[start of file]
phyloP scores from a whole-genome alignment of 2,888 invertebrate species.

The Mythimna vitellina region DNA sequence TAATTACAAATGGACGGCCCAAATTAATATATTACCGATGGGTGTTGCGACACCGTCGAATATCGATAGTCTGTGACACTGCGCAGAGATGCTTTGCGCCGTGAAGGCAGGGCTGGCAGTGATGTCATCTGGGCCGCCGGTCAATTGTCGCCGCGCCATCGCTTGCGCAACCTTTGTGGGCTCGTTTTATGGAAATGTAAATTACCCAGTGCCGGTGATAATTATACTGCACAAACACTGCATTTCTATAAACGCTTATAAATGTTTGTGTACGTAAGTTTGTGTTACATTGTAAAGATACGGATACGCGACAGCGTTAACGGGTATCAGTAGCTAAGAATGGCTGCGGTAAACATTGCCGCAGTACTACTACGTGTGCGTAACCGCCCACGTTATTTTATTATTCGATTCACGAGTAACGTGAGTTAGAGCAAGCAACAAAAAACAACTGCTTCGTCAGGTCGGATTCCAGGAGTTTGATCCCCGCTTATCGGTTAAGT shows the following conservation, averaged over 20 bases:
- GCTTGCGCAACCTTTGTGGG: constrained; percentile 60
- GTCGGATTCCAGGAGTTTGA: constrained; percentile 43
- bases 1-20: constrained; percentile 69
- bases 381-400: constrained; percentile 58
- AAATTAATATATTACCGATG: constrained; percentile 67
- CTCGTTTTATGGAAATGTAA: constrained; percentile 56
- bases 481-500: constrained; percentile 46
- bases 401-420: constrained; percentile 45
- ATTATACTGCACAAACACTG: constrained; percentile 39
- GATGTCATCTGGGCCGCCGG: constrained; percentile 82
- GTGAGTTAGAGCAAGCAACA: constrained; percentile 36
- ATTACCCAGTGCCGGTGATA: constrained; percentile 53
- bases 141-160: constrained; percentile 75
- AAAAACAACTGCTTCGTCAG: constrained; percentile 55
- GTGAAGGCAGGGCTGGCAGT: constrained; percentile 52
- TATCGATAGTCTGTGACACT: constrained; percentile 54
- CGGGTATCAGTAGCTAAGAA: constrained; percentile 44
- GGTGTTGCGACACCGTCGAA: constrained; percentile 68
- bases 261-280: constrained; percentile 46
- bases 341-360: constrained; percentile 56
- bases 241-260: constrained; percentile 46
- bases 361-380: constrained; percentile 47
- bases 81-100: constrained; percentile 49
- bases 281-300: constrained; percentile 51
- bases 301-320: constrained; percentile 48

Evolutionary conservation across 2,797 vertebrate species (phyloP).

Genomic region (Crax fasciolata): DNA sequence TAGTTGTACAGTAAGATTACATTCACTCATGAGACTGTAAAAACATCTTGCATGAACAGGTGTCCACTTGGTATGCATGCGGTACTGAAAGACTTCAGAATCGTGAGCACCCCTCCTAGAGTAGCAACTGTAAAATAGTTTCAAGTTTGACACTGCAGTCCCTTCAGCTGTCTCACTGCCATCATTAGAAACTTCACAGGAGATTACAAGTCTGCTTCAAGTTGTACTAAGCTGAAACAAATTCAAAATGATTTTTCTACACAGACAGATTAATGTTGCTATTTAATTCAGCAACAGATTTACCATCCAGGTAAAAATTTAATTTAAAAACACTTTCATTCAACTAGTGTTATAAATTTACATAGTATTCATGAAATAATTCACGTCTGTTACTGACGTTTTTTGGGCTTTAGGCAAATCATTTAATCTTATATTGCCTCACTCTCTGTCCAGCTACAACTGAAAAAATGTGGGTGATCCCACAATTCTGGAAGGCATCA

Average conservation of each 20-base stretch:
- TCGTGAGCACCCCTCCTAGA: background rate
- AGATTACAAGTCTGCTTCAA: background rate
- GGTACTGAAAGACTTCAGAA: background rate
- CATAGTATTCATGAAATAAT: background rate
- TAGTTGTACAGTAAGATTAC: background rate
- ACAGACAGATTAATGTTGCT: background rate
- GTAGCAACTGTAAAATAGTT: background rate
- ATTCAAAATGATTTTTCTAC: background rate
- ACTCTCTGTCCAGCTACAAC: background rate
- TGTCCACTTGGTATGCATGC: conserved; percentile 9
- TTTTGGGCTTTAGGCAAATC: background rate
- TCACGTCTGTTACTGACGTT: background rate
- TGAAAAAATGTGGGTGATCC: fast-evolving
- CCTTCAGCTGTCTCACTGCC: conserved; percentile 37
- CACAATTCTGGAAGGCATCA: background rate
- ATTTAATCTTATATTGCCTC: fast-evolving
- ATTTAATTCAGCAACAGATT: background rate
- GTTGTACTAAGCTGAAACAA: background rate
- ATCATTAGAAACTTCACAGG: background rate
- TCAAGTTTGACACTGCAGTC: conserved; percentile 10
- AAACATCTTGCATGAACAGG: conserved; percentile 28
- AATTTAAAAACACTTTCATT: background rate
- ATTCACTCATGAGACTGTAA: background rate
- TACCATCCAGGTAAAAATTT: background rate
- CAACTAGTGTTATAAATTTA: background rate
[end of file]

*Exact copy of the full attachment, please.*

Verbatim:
phyloP scores from a whole-genome alignment of 2,888 invertebrate species.

The Mythimna vitellina region DNA sequence TAATTACAAATGGACGGCCCAAATTAATATATTACCGATGGGTGTTGCGACACCGTCGAATATCGATAGTCTGTGACACTGCGCAGAGATGCTTTGCGCCGTGAAGGCAGGGCTGGCAGTGATGTCATCTGGGCCGCCGGTCAATTGTCGCCGCGCCATCGCTTGCGCAACCTTTGTGGGCTCGTTTTATGGAAATGTAAATTACCCAGTGCCGGTGATAATTATACTGCACAAACACTGCATTTCTATAAACGCTTATAAATGTTTGTGTACGTAAGTTTGTGTTACATTGTAAAGATACGGATACGCGACAGCGTTAACGGGTATCAGTAGCTAAGAATGGCTGCGGTAAACATTGCCGCAGTACTACTACGTGTGCGTAACCGCCCACGTTATTTTATTATTCGATTCACGAGTAACGTGAGTTAGAGCAAGCAACAAAAAACAACTGCTTCGTCAGGTCGGATTCCAGGAGTTTGATCCCCGCTTATCGGTTAAGT shows the following conservation, averaged over 20 bases:
- GCTTGCGCAACCTTTGTGGG: constrained; percentile 60
- GTCGGATTCCAGGAGTTTGA: constrained; percentile 43
- bases 1-20: constrained; percentile 69
- bases 381-400: constrained; percentile 58
- AAATTAATATATTACCGATG: constrained; percentile 67
- CTCGTTTTATGGAAATGTAA: constrained; percentile 56
- bases 481-500: constrained; percentile 46
- bases 401-420: constrained; percentile 45
- ATTATACTGCACAAACACTG: constrained; percentile 39
- GATGTCATCTGGGCCGCCGG: constrained; percentile 82
- GTGAGTTAGAGCAAGCAACA: constrained; percentile 36
- ATTACCCAGTGCCGGTGATA: constrained; percentile 53
- bases 141-160: constrained; percentile 75
- AAAAACAACTGCTTCGTCAG: constrained; percentile 55
- GTGAAGGCAGGGCTGGCAGT: constrained; percentile 52
- TATCGATAGTCTGTGACACT: constrained; percentile 54
- CGGGTATCAGTAGCTAAGAA: constrained; percentile 44
- GGTGTTGCGACACCGTCGAA: constrained; percentile 68
- bases 261-280: constrained; percentile 46
- bases 341-360: constrained; percentile 56
- bases 241-260: constrained; percentile 46
- bases 361-380: constrained; percentile 47
- bases 81-100: constrained; percentile 49
- bases 281-300: constrained; percentile 51
- bases 301-320: constrained; percentile 48

Evolutionary conservation across 2,797 vertebrate species (phyloP).

Genomic region (Crax fasciolata): DNA sequence TAGTTGTACAGTAAGATTACATTCACTCATGAGACTGTAAAAACATCTTGCATGAACAGGTGTCCACTTGGTATGCATGCGGTACTGAAAGACTTCAGAATCGTGAGCACCCCTCCTAGAGTAGCAACTGTAAAATAGTTTCAAGTTTGACACTGCAGTCCCTTCAGCTGTCTCACTGCCATCATTAGAAACTTCACAGGAGATTACAAGTCTGCTTCAAGTTGTACTAAGCTGAAACAAATTCAAAATGATTTTTCTACACAGACAGATTAATGTTGCTATTTAATTCAGCAACAGATTTACCATCCAGGTAAAAATTTAATTTAAAAACACTTTCATTCAACTAGTGTTATAAATTTACATAGTATTCATGAAATAATTCACGTCTGTTACTGACGTTTTTTGGGCTTTAGGCAAATCATTTAATCTTATATTGCCTCACTCTCTGTCCAGCTACAACTGAAAAAATGTGGGTGATCCCACAATTCTGGAAGGCATCA

Average conservation of each 20-base stretch:
- TCGTGAGCACCCCTCCTAGA: background rate
- AGATTACAAGTCTGCTTCAA: background rate
- GGTACTGAAAGACTTCAGAA: background rate
- CATAGTATTCATGAAATAAT: background rate
- TAGTTGTACAGTAAGATTAC: background rate
- ACAGACAGATTAATGTTGCT: background rate
- GTAGCAACTGTAAAATAGTT: background rate
- ATTCAAAATGATTTTTCTAC: background rate
- ACTCTCTGTCCAGCTACAAC: background rate
- TGTCCACTTGGTATGCATGC: conserved; percentile 9
- TTTTGGGCTTTAGGCAAATC: background rate
- TCACGTCTGTTACTGACGTT: background rate
- TGAAAAAATGTGGGTGATCC: fast-evolving
- CCTTCAGCTGTCTCACTGCC: conserved; percentile 37
- CACAATTCTGGAAGGCATCA: background rate
- ATTTAATCTTATATTGCCTC: fast-evolving
- ATTTAATTCAGCAACAGATT: background rate
- GTTGTACTAAGCTGAAACAA: background rate
- ATCATTAGAAACTTCACAGG: background rate
- TCAAGTTTGACACTGCAGTC: conserved; percentile 10
- AAACATCTTGCATGAACAGG: conserved; percentile 28
- AATTTAAAAACACTTTCATT: background rate
- ATTCACTCATGAGACTGTAA: background rate
- TACCATCCAGGTAAAAATTT: background rate
- CAACTAGTGTTATAAATTTA: background rate